SDO Seeing ‘Butterfly Effect’ on the Sun

Already, the Solar Dynamics Observatory, or SDO, has taken over 5 million images, and the firehose of data and spectacular images is allowing solar scientists to begin understanding the dynamic nature of solar storms. With SDO, scientists are seeing that even minor solar events can have large effects across the Sun. “In essence, we are watching the butterfly effect in action on the Sun,” said Dean Pesnell, SDO project scientist.

The Atmospheric Imaging Assembly (AIA), one of three instruments aboard SDO, records high-resolution full-disk images of the Sun’s corona and chromosphere in more channels and at a higher rate than ever before. “This will allow us to zoom in on small regions and see far more detail in time and space, and zoom in on any part we want,” said Pesnell. “By looking at entire Sun we can see how one part of the Sun affects another. You can then zoom in to measure the changes in great detail.”

Large eruptive prominence on the sun's edge, as seen by SDO. Credit: NASA

Shortly after AIA opened its doors on March 30, scientists observed a large eruptive prominence on the sun’s edge, followed by a filament eruption a third of the way across the star’s disk from the eruption.

“Even small events restructure large regions of the solar surface,” said Alan Title, AIA principal investigator at Lockheed Martin Advanced Technology Center. “It’s been possible to recognize the size of these regions because of the combination of spatial, temporal and area coverage provided by AIA.”

At the 216th American Astronomical Society meeting this week, Title said that some of the initial data from SDO is providing maps of magnetic fields and movies that are giving scientists some confidence in trying to decipher the cause and effect of solar storms

AIA observed a number of very small flares that have generated magnetic instabilities and waves with clearly-observed effects over a substantial fraction of the solar surface. The instrument is capturing full-disk images in eight different temperature bands that span 10,000 to 36-million degrees Fahrenheit. This allows scientists to observe entire events that are very difficult to discern by looking in a single temperature band, at a slower rate, or over a more limited field of view.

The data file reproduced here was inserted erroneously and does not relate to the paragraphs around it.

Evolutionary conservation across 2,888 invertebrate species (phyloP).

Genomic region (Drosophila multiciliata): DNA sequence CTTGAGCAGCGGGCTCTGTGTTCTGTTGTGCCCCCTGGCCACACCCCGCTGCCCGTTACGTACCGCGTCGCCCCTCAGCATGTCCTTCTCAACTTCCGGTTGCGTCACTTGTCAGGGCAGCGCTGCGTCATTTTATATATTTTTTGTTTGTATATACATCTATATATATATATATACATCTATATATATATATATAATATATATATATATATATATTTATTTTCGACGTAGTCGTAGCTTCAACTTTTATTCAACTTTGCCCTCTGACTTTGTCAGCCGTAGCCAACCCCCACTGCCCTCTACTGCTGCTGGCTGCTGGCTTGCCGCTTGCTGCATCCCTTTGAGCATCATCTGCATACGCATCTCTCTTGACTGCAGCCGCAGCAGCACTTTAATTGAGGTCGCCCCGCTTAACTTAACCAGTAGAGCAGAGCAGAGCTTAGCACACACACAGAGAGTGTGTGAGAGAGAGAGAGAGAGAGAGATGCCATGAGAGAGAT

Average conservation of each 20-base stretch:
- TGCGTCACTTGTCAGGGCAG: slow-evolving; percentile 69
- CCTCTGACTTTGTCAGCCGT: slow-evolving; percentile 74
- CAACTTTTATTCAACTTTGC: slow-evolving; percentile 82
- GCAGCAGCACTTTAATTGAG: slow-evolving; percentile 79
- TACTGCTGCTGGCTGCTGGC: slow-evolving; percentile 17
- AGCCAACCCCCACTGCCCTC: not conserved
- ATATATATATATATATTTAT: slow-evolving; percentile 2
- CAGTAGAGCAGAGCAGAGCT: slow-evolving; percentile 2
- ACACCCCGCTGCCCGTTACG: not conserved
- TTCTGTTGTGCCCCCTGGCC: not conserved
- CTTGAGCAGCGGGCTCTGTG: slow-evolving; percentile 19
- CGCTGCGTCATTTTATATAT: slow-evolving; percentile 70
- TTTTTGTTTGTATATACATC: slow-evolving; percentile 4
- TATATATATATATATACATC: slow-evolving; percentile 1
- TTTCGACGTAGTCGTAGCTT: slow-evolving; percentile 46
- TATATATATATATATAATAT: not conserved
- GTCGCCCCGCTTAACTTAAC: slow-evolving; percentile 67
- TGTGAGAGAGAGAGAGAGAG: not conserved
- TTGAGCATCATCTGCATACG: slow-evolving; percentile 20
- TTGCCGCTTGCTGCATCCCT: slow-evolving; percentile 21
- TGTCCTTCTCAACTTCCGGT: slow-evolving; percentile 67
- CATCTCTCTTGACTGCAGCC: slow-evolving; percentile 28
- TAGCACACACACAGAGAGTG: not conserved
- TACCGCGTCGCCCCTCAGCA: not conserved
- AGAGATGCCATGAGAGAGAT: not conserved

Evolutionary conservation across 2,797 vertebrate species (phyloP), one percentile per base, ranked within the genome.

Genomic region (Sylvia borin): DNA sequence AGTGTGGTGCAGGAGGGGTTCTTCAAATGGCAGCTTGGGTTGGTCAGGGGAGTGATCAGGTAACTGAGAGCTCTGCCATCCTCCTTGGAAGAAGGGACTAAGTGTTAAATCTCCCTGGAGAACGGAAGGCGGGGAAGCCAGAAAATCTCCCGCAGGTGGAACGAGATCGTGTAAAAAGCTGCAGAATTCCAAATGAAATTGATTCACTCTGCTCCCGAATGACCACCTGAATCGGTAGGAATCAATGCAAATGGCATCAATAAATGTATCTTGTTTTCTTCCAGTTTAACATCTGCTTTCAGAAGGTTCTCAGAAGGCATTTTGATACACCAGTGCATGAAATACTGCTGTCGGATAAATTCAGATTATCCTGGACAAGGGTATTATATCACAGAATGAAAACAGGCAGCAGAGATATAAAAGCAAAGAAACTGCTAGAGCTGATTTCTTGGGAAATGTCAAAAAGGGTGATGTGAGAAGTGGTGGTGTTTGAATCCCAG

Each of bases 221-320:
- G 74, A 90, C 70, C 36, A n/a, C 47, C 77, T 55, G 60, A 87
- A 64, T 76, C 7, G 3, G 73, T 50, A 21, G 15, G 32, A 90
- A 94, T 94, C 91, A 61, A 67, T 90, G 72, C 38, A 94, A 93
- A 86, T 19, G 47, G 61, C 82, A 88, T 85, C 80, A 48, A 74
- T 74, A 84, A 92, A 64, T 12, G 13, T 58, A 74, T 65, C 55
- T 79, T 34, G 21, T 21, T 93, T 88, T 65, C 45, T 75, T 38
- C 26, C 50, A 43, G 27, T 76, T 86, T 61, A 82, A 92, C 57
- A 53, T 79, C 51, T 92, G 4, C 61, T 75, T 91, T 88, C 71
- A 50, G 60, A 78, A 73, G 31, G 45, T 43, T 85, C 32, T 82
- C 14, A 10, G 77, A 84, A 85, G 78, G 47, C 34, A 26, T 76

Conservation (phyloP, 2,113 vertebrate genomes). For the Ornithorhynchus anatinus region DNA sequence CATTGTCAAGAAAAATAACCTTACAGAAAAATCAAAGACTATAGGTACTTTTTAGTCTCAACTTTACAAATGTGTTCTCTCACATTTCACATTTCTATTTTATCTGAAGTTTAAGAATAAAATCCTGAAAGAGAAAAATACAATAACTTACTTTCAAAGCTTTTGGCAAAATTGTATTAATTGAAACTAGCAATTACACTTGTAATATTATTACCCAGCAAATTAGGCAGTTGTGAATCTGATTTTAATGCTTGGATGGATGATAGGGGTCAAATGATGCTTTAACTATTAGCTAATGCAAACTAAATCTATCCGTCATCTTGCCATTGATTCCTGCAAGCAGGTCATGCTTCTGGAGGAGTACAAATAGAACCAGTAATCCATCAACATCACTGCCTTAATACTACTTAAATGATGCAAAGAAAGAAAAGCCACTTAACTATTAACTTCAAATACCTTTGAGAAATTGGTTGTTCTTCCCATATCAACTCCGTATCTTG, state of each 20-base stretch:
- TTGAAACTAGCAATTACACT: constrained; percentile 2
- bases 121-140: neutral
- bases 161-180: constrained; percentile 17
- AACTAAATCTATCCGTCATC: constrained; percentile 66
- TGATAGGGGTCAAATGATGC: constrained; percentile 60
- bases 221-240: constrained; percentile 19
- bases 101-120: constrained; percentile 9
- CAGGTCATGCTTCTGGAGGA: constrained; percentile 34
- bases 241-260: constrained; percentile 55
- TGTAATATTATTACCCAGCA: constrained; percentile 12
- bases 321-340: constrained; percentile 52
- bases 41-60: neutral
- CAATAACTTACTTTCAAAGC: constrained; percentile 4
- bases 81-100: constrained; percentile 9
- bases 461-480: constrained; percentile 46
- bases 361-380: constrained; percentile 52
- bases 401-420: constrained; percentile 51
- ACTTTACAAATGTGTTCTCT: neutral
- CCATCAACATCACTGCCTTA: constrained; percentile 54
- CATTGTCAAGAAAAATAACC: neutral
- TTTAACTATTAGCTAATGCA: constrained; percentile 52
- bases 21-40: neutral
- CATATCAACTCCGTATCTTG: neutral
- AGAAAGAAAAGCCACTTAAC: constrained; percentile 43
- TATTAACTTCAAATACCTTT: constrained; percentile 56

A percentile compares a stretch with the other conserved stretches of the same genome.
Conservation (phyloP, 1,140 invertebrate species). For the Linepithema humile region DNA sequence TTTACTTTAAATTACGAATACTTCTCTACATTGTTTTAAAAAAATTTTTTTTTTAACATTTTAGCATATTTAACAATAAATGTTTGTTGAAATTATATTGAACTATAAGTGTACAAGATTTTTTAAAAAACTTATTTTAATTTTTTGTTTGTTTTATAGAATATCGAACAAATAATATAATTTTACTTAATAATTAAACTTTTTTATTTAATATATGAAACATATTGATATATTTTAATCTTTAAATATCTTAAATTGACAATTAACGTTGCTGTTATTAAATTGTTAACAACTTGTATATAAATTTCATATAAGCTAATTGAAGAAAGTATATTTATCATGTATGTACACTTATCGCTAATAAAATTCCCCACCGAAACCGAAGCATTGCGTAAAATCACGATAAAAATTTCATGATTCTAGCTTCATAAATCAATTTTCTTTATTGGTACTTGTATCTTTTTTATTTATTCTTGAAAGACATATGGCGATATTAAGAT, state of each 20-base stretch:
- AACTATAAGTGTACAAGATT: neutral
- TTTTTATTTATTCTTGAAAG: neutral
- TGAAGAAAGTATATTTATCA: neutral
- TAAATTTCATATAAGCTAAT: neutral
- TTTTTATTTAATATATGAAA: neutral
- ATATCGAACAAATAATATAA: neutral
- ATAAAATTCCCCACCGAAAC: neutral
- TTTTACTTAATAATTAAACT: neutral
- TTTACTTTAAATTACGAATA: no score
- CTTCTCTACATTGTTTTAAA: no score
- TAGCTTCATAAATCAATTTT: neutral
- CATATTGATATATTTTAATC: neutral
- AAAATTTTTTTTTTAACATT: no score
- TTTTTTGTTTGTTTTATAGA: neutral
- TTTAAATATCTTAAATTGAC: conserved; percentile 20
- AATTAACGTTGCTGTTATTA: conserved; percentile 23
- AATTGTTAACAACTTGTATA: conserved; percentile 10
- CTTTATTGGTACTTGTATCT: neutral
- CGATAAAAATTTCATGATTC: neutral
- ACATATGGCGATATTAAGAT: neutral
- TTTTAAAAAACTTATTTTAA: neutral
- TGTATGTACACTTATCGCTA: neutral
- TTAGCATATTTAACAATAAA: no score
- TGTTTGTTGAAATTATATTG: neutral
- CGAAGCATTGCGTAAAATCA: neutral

Solar storms produce disturbances in electromagnetic fields that can induce large currents in wires, disrupting power lines and causing widespread blackouts here on Earth. The storms can interfere with global positioning systems, cable television, and communications between ground controllers and satellites and airplane pilots flying near Earth’s poles. Radio noise from solar storms also can disrupt cell phone service.

To help scientists and the public to understand and have access to the large amount of data being returned by SDO, the science team has built some tools to help communicate the data.

New websites will help researchers find data sets relative to their topics of interest and provide an overview to the casual observer.

“SDO generates as much data in a single day as the TRACE mission produced in five years,” said Neal Hurlburt from SDO mission, from Lockheed Martin. “We want to share it with the public, but we want to do it in an effective way, so we developed the Heliophysics Events Knowledgebase (HEK) and the Sun Today Website.”

The Sun Today website displays the current state of events on the sun. These can guide researchers and others to more detailed descriptions and access to associated SDO data.

HEK includes the Event and Coverage Registries (HER, HCR), Inspection & Analysis Tools, Event Identification System and Movie Processing. Event services enable web clients to interact with the HEK.

There is also a tutorial on how to work with the data, and extract images and movies from the SDO data.

More info: SDO website.

7 Replies to “SDO Seeing ‘Butterfly Effect’ on the Sun”